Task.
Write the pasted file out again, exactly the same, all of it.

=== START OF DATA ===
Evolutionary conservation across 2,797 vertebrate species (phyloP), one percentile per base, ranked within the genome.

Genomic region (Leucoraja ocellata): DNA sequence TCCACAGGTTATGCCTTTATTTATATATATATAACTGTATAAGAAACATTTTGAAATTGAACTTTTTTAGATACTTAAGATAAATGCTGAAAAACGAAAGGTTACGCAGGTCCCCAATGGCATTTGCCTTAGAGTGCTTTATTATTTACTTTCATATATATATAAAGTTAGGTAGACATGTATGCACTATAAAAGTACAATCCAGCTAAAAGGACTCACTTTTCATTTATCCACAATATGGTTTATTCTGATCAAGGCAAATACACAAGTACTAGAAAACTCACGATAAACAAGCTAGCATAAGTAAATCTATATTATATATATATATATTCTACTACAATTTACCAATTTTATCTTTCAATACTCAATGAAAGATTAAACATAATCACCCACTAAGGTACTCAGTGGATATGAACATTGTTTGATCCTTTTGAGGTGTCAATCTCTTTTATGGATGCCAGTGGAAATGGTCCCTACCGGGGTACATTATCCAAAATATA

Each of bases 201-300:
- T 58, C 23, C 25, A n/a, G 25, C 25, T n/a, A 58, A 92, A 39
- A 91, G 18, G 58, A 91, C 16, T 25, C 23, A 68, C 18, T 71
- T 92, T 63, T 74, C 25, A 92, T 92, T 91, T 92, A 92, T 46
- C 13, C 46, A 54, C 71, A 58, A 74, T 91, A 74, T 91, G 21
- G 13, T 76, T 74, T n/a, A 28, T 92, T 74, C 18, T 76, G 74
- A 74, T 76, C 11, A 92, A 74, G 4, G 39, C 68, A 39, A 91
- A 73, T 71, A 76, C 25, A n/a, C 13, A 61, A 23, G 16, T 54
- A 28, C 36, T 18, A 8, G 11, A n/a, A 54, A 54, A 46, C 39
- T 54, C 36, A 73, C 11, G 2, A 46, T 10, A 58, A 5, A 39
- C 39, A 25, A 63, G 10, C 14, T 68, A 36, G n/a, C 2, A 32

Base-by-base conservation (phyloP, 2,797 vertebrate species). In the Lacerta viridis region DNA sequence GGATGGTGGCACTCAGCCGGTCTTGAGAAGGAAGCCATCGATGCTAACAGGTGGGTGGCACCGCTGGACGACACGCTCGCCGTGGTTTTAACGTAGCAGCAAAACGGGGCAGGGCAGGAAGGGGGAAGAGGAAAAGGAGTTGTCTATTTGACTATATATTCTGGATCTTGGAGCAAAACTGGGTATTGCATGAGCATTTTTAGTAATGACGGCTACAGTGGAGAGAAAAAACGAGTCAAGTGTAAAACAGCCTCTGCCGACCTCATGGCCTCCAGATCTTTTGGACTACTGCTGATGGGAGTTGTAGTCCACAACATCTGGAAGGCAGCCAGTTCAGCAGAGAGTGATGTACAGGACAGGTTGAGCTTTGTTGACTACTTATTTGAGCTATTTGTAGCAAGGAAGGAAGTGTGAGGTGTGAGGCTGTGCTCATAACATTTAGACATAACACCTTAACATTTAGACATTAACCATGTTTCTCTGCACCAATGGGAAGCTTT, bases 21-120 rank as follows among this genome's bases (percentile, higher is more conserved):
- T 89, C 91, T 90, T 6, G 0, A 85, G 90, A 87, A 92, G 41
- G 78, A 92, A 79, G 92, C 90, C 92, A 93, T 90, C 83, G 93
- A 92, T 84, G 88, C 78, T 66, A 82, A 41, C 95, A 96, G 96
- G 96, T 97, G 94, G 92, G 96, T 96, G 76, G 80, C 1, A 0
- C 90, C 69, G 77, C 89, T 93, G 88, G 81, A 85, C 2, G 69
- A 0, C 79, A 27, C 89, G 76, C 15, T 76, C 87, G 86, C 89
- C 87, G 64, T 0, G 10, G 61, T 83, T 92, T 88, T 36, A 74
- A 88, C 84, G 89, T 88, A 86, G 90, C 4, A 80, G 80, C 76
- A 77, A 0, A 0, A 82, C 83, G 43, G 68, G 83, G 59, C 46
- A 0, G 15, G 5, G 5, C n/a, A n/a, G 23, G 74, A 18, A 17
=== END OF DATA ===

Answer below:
Evolutionary conservation across 2,797 vertebrate species (phyloP), one percentile per base, ranked within the genome.

Genomic region (Leucoraja ocellata): DNA sequence TCCACAGGTTATGCCTTTATTTATATATATATAACTGTATAAGAAACATTTTGAAATTGAACTTTTTTAGATACTTAAGATAAATGCTGAAAAACGAAAGGTTACGCAGGTCCCCAATGGCATTTGCCTTAGAGTGCTTTATTATTTACTTTCATATATATATAAAGTTAGGTAGACATGTATGCACTATAAAAGTACAATCCAGCTAAAAGGACTCACTTTTCATTTATCCACAATATGGTTTATTCTGATCAAGGCAAATACACAAGTACTAGAAAACTCACGATAAACAAGCTAGCATAAGTAAATCTATATTATATATATATATATTCTACTACAATTTACCAATTTTATCTTTCAATACTCAATGAAAGATTAAACATAATCACCCACTAAGGTACTCAGTGGATATGAACATTGTTTGATCCTTTTGAGGTGTCAATCTCTTTTATGGATGCCAGTGGAAATGGTCCCTACCGGGGTACATTATCCAAAATATA

Each of bases 201-300:
- T 58, C 23, C 25, A n/a, G 25, C 25, T n/a, A 58, A 92, A 39
- A 91, G 18, G 58, A 91, C 16, T 25, C 23, A 68, C 18, T 71
- T 92, T 63, T 74, C 25, A 92, T 92, T 91, T 92, A 92, T 46
- C 13, C 46, A 54, C 71, A 58, A 74, T 91, A 74, T 91, G 21
- G 13, T 76, T 74, T n/a, A 28, T 92, T 74, C 18, T 76, G 74
- A 74, T 76, C 11, A 92, A 74, G 4, G 39, C 68, A 39, A 91
- A 73, T 71, A 76, C 25, A n/a, C 13, A 61, A 23, G 16, T 54
- A 28, C 36, T 18, A 8, G 11, A n/a, A 54, A 54, A 46, C 39
- T 54, C 36, A 73, C 11, G 2, A 46, T 10, A 58, A 5, A 39
- C 39, A 25, A 63, G 10, C 14, T 68, A 36, G n/a, C 2, A 32

Base-by-base conservation (phyloP, 2,797 vertebrate species). In the Lacerta viridis region DNA sequence GGATGGTGGCACTCAGCCGGTCTTGAGAAGGAAGCCATCGATGCTAACAGGTGGGTGGCACCGCTGGACGACACGCTCGCCGTGGTTTTAACGTAGCAGCAAAACGGGGCAGGGCAGGAAGGGGGAAGAGGAAAAGGAGTTGTCTATTTGACTATATATTCTGGATCTTGGAGCAAAACTGGGTATTGCATGAGCATTTTTAGTAATGACGGCTACAGTGGAGAGAAAAAACGAGTCAAGTGTAAAACAGCCTCTGCCGACCTCATGGCCTCCAGATCTTTTGGACTACTGCTGATGGGAGTTGTAGTCCACAACATCTGGAAGGCAGCCAGTTCAGCAGAGAGTGATGTACAGGACAGGTTGAGCTTTGTTGACTACTTATTTGAGCTATTTGTAGCAAGGAAGGAAGTGTGAGGTGTGAGGCTGTGCTCATAACATTTAGACATAACACCTTAACATTTAGACATTAACCATGTTTCTCTGCACCAATGGGAAGCTTT, bases 21-120 rank as follows among this genome's bases (percentile, higher is more conserved):
- T 89, C 91, T 90, T 6, G 0, A 85, G 90, A 87, A 92, G 41
- G 78, A 92, A 79, G 92, C 90, C 92, A 93, T 90, C 83, G 93
- A 92, T 84, G 88, C 78, T 66, A 82, A 41, C 95, A 96, G 96
- G 96, T 97, G 94, G 92, G 96, T 96, G 76, G 80, C 1, A 0
- C 90, C 69, G 77, C 89, T 93, G 88, G 81, A 85, C 2, G 69
- A 0, C 79, A 27, C 89, G 76, C 15, T 76, C 87, G 86, C 89
- C 87, G 64, T 0, G 10, G 61, T 83, T 92, T 88, T 36, A 74
- A 88, C 84, G 89, T 88, A 86, G 90, C 4, A 80, G 80, C 76
- A 77, A 0, A 0, A 82, C 83, G 43, G 68, G 83, G 59, C 46
- A 0, G 15, G 5, G 5, C n/a, A n/a, G 23, G 74, A 18, A 17